Best in Show
The Editor in Chief reflects on Napoleon's chances for victory - at Westminster.
Desperate times call for hopeful measures. With unemployment rising and credit markets tanking, I can think of no better palliative to the spirit than going to a dog show. Although my wife and I do not currently own a dog (we worry that our half-blind, half-mad cat, Emma, would make mincemeat out of even the beefiest Rottweiler puppy), we are inveterate watchers of the Westminster Kennel Club’s annual spectacle of silliness. The first few times I watched these pageants, I chafed at the indignities man (and woman) eagerly inflicts on our so-called best friend. Forget the American Kennel Club’s (AKC) propaganda, there can be no doubt that the poodle was created by a lunatic French topiarist. Then I began observing that, unlike, say, the participants at the annual Miss Hawaiian Tropic competition, the dogs at Westminster seemed to be gleefully participating in their own objectification. Finally, I saw Christopher Guest’s comedic masterpiece Best in Show, and the scales dropped from my eyes. At these one-ring circuses the true clowns walk on two legs, not four, and they all wear sensible shoes.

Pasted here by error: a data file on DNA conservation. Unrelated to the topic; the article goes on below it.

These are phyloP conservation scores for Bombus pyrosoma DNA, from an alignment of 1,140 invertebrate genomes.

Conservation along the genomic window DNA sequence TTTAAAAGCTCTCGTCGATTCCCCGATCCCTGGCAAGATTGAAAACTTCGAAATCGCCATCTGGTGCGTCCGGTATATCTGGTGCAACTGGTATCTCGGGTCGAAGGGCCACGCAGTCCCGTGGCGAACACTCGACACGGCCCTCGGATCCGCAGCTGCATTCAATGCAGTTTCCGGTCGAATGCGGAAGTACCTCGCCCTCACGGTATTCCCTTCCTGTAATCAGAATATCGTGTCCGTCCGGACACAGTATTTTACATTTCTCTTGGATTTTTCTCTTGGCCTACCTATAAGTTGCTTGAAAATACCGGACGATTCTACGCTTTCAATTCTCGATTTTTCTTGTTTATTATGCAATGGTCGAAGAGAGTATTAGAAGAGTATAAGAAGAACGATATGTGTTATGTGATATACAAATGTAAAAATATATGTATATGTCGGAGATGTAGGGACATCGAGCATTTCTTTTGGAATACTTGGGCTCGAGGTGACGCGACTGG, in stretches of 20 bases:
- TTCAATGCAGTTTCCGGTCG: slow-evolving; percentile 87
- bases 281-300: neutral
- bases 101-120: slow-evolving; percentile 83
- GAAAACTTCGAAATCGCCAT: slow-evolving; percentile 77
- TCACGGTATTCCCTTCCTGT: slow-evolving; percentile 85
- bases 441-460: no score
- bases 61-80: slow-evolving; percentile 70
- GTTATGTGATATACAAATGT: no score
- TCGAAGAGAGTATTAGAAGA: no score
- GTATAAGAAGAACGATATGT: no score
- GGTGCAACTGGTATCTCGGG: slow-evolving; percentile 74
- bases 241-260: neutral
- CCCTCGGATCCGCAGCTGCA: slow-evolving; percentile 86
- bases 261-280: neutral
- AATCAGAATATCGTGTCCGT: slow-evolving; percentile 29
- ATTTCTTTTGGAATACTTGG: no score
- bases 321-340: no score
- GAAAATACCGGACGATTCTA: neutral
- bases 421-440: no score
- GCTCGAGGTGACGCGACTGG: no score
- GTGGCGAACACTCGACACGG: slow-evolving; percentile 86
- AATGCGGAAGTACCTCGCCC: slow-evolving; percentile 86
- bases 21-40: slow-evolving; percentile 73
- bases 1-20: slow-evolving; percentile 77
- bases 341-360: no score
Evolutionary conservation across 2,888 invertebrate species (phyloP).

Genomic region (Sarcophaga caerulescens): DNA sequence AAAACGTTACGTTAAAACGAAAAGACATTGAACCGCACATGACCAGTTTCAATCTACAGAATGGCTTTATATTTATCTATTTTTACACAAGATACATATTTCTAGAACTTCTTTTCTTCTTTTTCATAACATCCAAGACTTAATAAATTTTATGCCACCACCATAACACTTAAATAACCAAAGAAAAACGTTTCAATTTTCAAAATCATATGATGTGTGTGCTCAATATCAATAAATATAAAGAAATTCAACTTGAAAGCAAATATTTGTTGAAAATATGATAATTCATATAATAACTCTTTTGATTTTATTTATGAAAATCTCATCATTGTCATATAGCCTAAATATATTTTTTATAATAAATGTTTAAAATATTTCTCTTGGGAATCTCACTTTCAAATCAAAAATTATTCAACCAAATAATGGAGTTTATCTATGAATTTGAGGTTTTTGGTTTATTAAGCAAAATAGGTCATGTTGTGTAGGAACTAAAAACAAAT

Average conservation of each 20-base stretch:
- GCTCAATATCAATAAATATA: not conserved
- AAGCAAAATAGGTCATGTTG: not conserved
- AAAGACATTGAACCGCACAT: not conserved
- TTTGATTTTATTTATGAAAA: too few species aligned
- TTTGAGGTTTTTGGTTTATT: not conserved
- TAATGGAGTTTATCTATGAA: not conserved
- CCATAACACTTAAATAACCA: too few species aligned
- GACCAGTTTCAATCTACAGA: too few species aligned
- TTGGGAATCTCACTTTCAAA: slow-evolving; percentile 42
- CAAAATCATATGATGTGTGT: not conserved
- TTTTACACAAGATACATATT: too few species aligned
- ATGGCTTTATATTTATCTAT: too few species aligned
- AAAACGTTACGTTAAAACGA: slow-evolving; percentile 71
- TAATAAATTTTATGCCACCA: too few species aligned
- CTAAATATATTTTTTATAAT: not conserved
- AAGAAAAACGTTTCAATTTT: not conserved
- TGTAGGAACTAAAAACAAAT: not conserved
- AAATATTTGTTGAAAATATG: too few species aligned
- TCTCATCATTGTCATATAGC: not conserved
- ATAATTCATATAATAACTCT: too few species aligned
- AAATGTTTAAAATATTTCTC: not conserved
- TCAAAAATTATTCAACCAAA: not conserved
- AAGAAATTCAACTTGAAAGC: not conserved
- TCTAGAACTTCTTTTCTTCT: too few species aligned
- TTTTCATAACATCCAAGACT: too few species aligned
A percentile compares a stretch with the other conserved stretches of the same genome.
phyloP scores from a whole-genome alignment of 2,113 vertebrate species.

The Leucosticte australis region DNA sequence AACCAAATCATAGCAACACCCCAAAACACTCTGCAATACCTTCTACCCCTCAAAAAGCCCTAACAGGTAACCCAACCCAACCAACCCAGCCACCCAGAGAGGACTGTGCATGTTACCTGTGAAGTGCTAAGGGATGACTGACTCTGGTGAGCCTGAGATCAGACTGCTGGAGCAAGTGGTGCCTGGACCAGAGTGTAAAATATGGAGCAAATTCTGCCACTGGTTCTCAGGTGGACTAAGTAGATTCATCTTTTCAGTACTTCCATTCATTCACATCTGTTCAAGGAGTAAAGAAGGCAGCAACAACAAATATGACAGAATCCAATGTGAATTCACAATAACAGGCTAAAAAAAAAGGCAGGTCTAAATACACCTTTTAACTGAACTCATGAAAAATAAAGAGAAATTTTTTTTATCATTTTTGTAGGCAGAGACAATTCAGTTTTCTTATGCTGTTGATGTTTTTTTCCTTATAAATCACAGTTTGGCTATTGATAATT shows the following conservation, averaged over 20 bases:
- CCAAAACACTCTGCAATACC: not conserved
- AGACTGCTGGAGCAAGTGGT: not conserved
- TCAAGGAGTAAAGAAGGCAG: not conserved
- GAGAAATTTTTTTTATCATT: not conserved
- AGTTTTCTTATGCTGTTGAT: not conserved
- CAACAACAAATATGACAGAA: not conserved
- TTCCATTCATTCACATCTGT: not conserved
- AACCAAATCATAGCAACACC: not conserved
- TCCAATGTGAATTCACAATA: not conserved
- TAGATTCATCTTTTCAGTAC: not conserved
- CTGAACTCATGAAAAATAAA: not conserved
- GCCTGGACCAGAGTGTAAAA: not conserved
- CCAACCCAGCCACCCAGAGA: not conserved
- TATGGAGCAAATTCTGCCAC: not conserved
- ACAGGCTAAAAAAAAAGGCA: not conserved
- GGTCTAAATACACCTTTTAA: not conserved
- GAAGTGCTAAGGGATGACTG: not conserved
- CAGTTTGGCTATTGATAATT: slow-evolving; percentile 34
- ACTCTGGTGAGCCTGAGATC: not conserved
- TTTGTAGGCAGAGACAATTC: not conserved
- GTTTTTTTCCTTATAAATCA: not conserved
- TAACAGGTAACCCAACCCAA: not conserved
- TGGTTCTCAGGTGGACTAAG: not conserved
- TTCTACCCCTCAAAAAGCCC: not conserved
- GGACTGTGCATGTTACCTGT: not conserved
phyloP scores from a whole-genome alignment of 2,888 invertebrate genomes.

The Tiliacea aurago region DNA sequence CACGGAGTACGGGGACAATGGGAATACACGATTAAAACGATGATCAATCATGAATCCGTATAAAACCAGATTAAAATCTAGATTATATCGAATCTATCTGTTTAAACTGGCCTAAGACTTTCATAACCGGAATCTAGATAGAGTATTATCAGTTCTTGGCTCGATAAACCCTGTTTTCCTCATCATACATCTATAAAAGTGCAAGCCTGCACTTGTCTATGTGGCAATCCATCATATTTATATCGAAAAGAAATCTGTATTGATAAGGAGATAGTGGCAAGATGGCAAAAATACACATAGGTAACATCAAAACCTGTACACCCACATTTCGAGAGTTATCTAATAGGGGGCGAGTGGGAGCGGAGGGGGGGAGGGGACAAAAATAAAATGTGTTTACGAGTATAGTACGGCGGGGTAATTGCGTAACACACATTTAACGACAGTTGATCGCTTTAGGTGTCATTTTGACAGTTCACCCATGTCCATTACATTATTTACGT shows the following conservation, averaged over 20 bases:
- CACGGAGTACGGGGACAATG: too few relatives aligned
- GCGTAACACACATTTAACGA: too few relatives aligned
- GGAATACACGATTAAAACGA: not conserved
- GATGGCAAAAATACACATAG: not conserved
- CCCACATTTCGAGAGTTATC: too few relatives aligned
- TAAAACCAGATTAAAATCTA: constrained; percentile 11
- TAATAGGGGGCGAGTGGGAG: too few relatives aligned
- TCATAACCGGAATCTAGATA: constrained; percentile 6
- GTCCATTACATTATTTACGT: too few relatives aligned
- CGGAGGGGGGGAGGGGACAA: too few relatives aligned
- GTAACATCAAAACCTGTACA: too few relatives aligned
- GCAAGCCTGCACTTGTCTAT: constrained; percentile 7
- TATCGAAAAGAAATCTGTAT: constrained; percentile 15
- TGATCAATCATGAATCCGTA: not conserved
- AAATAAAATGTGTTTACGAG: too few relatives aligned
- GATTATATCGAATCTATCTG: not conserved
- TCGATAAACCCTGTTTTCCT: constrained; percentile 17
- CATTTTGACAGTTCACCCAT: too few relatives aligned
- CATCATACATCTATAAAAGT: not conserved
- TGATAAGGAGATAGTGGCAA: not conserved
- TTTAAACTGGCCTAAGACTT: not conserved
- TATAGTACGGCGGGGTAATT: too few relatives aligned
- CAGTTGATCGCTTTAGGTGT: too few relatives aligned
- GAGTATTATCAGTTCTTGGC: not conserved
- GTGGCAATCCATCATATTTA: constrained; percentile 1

When the editors of this magazine heard last year that several purebreds from Maine would be entering the Westminster show, we couldn’t resist sending a writer and photographer to tag along (page 40). It didn’t take a nose for news to realize that, of all the dogs going, our choice must necessarily be the long-coated Chihuahua from Harpswell. Is there any breed less representative of the rugged state of Maine? The papillon, perhaps, or the shih tzu. But I happen to think it’s wonderfully appropriate that one of the Pine Tree State’s official ambassadors to the court at Westminster is this majestically self-confident little ball of fluff. Contributing writer Cynthia Anderson compares Napoleon — yes, that’s really his name — to Tom Cruise. “He’s big in attitude, influence, and accomplishment,” she writes, “if not in stature.” (Also, they both enjoy bouncing on furniture.)
In the bleak mid-winter, when downtown Portland can accurately be described by essayist Agnes Bushell as a “Siberian city” (page 36) and the Dow is plunging faster than the Fahrenheit, we could all use some of Napoleon’s cheerful optimism. Will our hero prevail over his too-perfect rival, Paloma, and take home the big enchilada? Stay tuned. I know I will be — with a hot cup of decaf at hand and Emma grumbling disapprovingly from my lap.
Editor in Chief
- By: Paul Doiron